Government Called to Prioritize Sexual and Reproductive Health Agenda in COVID- 19 Guidelines

Government Called to Prioritize Sexual and Reproductive Health Agenda

The government must put more emphasis on sexual and reproductive health considering the impact that the pandemic has caused in the health sector according to  Health Stakeholders.

Speaking during a virtual stakeholders’ forum hosted by New Faces New Voices Kenya, on the impact of Covid- 19 on sexual and reproductive health rights, (UNFPA) Kenya Programme Coordinator Dr. Rael Mutai said that the disruptions brought about by Covid-19 have resulted to maternal health medics being reassigned to Covid- 19 response teams.

“Ante-natal and post-natal visits have drastically gone down. Women are no longer visiting hospitals for their check-ups or their children’s fear of exposure to coronavirus infections. This is a red flag as it could cause maternal and child mortality,” said (UNFPA) Kenya Programme Coordinator Dr. Rael Mutai.

While the significance of addressing the pandemic has taken center stage, the grim state of sexual and reproductive healthcare remains prevalent even before the onset of the pandemic. Lack of access to maternal products, rising cases of Female Genital Mutilation (FGM), child marriages, teenage pregnancies and Gender-Based Violence are some of the predominant incidents recounted during this season.

United Nations Population Fund UNFPA’s report “Reproductive Health for Communities in Crisis” describes how in times of crisis, reproductive health needs are likely to be overlooked.

“Ante-natal and post-natal visits have drastically gone down. Women are no longer visiting hospitals for their check-ups or their children’s fear of exposure to coronavirus infections. This is a red flag as it could cause maternal and child mortality,” said UNFPA Kenya Programme Coordinator Dr. Rael Mutai.

Inua Dada Founder Janet Mbugua echoed Dr. Mutai’s sentiments saying that most women and girls, especially those living in the informal settlements are suffering from ‘period poverty’, a setback that has resulted to young girls engaging in transactional sex for money in order to not only access sanitary products but also to support their families.

“Due to job losses, women no longer earn their daily wages and the little they get-go to providing food for their families over acquiring sanitary towels. With schools closed and movement restrictions across counties, vulnerable girls in urban slums and rural areas are really in dire need of financial and menstrual health support,” lamented Mbugua in the webinar facilitated by New Faces New Voices Kenya. 

Rising cases of teenage pregnancies was also deliberated especially with the recent report that about 4,000 school-going girls below the age of 19 have been impregnated in the last four months in Machakos County, according to the County’s Children’s Department.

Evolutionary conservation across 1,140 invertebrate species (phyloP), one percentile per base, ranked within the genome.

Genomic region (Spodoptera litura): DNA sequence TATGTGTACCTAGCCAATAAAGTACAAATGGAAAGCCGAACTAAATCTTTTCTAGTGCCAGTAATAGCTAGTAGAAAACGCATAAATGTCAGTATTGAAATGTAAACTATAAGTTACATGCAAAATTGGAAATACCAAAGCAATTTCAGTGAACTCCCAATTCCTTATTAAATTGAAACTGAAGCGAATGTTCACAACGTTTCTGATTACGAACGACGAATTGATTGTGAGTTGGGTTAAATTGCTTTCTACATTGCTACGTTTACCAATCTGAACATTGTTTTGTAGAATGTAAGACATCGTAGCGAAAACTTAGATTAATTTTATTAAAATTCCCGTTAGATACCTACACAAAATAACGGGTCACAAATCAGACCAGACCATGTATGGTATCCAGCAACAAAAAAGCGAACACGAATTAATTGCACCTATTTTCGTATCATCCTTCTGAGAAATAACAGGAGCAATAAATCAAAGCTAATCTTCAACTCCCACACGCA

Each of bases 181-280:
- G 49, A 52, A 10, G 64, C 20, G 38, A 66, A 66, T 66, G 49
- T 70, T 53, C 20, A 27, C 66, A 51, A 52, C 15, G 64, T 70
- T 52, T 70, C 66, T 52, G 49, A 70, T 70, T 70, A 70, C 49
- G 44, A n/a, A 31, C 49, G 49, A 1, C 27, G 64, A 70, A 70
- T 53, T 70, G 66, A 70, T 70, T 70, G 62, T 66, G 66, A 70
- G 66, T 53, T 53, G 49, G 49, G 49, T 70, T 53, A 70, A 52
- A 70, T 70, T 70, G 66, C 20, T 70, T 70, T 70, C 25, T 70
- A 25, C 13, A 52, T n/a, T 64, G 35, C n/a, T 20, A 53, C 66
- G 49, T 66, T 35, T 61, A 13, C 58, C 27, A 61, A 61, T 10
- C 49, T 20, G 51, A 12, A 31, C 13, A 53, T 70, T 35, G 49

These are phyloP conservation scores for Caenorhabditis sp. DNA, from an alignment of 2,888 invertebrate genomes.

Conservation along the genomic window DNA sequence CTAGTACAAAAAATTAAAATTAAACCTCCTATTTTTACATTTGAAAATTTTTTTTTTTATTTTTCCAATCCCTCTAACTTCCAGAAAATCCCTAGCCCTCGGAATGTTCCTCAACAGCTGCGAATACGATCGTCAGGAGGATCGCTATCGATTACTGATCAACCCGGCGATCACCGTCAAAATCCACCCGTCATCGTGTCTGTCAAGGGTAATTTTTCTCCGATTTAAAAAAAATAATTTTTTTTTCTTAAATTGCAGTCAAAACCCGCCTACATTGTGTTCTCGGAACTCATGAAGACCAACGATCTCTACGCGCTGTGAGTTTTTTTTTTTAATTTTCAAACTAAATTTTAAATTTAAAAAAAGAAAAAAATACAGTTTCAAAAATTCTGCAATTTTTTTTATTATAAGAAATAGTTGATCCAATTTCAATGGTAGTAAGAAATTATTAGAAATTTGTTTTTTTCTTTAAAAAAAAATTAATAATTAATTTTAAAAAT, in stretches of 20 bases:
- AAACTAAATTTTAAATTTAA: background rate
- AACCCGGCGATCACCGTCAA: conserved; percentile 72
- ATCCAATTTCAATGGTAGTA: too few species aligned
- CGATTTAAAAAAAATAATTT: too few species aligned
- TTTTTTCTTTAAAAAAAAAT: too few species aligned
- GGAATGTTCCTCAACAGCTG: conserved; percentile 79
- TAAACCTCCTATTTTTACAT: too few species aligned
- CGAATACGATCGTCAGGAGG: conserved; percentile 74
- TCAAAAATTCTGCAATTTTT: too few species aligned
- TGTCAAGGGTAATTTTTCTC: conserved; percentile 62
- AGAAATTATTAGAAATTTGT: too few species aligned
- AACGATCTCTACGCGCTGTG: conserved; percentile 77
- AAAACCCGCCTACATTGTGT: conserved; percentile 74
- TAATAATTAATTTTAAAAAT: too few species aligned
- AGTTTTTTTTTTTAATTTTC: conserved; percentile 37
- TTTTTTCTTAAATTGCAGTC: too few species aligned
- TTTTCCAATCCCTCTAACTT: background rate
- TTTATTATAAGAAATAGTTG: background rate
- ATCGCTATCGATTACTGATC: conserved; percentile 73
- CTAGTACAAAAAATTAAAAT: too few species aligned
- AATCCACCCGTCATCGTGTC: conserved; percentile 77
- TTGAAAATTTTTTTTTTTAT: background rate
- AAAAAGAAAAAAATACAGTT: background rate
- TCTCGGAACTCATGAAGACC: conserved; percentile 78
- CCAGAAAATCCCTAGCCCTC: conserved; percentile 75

According to Plan International Gender and Inclusion Specialist Banu Khan, the recent statistics revealed on teenage pregnancy in Machakos County alone was perturbing.

“Child pregnancy and unsafe abortions continue to intensify, as millions of children continue to spend most of their free time at home unsupervised,” She said.

A fact sheet by the World Health Organisation states that at least 10 million unintended pregnancies occur each year among adolescent girls aged 15–19 years in the developing world. Of the estimated 5.6 million abortions that occur each year, 3.9 million are unsafe, contributing to maternal mortality, morbidity and lasting health problems.

“While schools provided a safe haven from peer support networks and studies that keep children engaged, the long duration closure has brought with it risks of sexual violence from perpetrators close to them. We must advocate for systems to address this complex issue to protect our children and their future,” said Khan.

The situation is not different in South Africa. Khuluka Foundation’s Josina Machel says that a recent demise of over 10 women attributed to cases of widespread violence against women in South Africa, in June alone.

“These circumstances have caused a public uproar prompting the South African Deputy President David Mabuza to make an appeal to members of parliament. For us the time to talk on issues of gender-based violence is over, time is of the essence, we need to act now and act decisively in tackling all challenges faced by the women of our country,” says Machel.

“Collaborative partnerships and social-economic mobilisation with non-governmental organisations, community based organisations and private sector will enhance policy implementation towards creating state-run safe facilities and economic empowerment to the vulnerable. This should not only be enacted during Covid- 19 season, but also a strategized lasting resolution for structured reproductive healthcare systems, “says New Faces New Voices Kenya.